That's it.

Think of it this way: If my neighbor has the resources and the land to build a swimming pool in his back yard, I shouldn't be able to stop him because his property values, and not mine, will go up. Chances are more people will visit him because he has a pool. Those are the breaks.

I know giving athletes a mere $2,000 a year is not enough. It's not close to being enough. But that doesn't mean that NOTHING should be done.

"I just think with all of us coaches making all this money and the schools making all this money it's time to start giving some of it to the players," South Carolina coach Steve Spurrier told me last week. "They are the ones that people pay to see. They are the ones that television wants to put on. Sooner or later this whole deal comes down to fairness. I just don't think we are being fair to the players."

There are a ton of ideas out there on how to get more money to the players. Some people believe that the Olympic model, where athletes can accept endorsement money and still retain their amateur status, is the way to go. It certainly didn't destroy the Olympics like many predicted that it would.

Others believe that players should get a percentage of the merchandise that is sold that is related to their image. Think Texas A&M's Johnny Manziel would like a piece of the jersey sales the Aggies made after he won the Heisman?

Others flat believe they should make whatever the market will bear. My point is that we don't go from where we are now straight to college athletes getting paid, which is not going to happen until a judge makes it happen (Watch for a big ruling on the Ed O'Bannon case on June 20).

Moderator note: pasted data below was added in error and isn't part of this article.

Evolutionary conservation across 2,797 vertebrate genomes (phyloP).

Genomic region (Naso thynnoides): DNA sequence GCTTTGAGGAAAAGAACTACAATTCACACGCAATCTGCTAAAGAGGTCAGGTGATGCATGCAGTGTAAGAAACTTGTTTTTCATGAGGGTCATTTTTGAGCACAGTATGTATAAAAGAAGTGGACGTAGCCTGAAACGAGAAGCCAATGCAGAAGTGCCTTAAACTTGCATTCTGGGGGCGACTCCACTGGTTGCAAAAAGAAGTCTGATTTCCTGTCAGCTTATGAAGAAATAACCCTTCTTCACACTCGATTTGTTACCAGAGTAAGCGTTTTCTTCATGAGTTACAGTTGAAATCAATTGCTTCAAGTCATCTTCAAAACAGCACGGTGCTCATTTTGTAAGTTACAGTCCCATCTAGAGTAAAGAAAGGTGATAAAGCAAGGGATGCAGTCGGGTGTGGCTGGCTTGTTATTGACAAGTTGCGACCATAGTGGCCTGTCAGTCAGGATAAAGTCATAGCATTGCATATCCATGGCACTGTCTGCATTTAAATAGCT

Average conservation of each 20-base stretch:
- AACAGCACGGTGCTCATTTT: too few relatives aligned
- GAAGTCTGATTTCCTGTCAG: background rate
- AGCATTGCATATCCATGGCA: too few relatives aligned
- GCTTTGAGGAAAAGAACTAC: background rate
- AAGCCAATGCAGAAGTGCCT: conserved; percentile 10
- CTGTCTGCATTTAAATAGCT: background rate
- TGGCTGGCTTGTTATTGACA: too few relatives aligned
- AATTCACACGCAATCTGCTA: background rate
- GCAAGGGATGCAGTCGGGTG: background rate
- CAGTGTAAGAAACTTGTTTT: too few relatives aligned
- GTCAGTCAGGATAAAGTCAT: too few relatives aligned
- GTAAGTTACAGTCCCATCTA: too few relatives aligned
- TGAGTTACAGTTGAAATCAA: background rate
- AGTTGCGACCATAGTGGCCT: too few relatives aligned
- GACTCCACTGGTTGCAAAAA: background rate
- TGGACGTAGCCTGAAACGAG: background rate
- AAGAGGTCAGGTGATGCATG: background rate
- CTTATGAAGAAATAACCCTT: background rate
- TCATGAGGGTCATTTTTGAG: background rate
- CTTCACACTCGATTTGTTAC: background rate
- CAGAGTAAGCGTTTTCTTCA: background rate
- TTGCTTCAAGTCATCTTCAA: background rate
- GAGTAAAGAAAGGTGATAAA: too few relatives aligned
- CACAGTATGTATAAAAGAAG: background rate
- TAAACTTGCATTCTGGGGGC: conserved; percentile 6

If the NCAA can't get a little measure like the full cost of attendance passed, how will it ever address the really big stuff? The answer is that, under the current structure, the NCAA is just too big and two unwieldy to get anything of lasting consequence done. I've heard the NCAA referred to as a battleship, where it takes a long, long time to change course.

I think that's right and the only solution is to cut the battleship down to the size of a nice yacht -- still big enough to do great things but nimble enough to change quickly when change is needed. Like now. And keep this is mind. Slive has had his plate pretty full the last 2 ½ years getting the SEC's television network from theory to reality.

Now Slive has time to revisit the cost of attendance issue. And for all of his lawyerly and grandfatherly countenance, he is persistent and determined when he wants to get things done.

Two weeks ago he addressed the Associated Press Sports Editors in Birmingham, Ala., and was asked whether the bigger schools might have to break away or form a new division within the NCAA to get the cost of attendance stipend done.

Slive didn't throw down the gauntlet but gently laid it out there for the whole world to understand. This came from reporter Jon Solomon of The Birmingham News, who was there:

"When there are certain things that many of us would like to come into play, it's our hope that those things can all occur in the current system," Slive said. "Obviously, if things like that don't get accomplished, then it may be appropriate to talk about some alternative or division or something like that. But that's not our desire. That's not our goal and that's not something we're trying to get to."


The reality is that in the Brave New World of college athletics at the highest level, the big boys don't really need the NCAA. Yes, there is the basketball tournament, which the NCAA still controls and the other championships. So wouldn't it be smarter and better for everyone to give a little and let the stipend move forward?

The SEC and the Big Ten don't want to leave the NCAA. It would be a real hassle. But is there any doubt that the big conferences would do just fine should that happen?

Just something to think about.

Tony Barnhart is in his fifth season as a contributor to He is a college football analyst for CBS Sports and The CBS Sports Network. Prior to joining CBS he was the national college football writer for the Atlanta Journal-Constitution for 24 years. He has written five books on college football.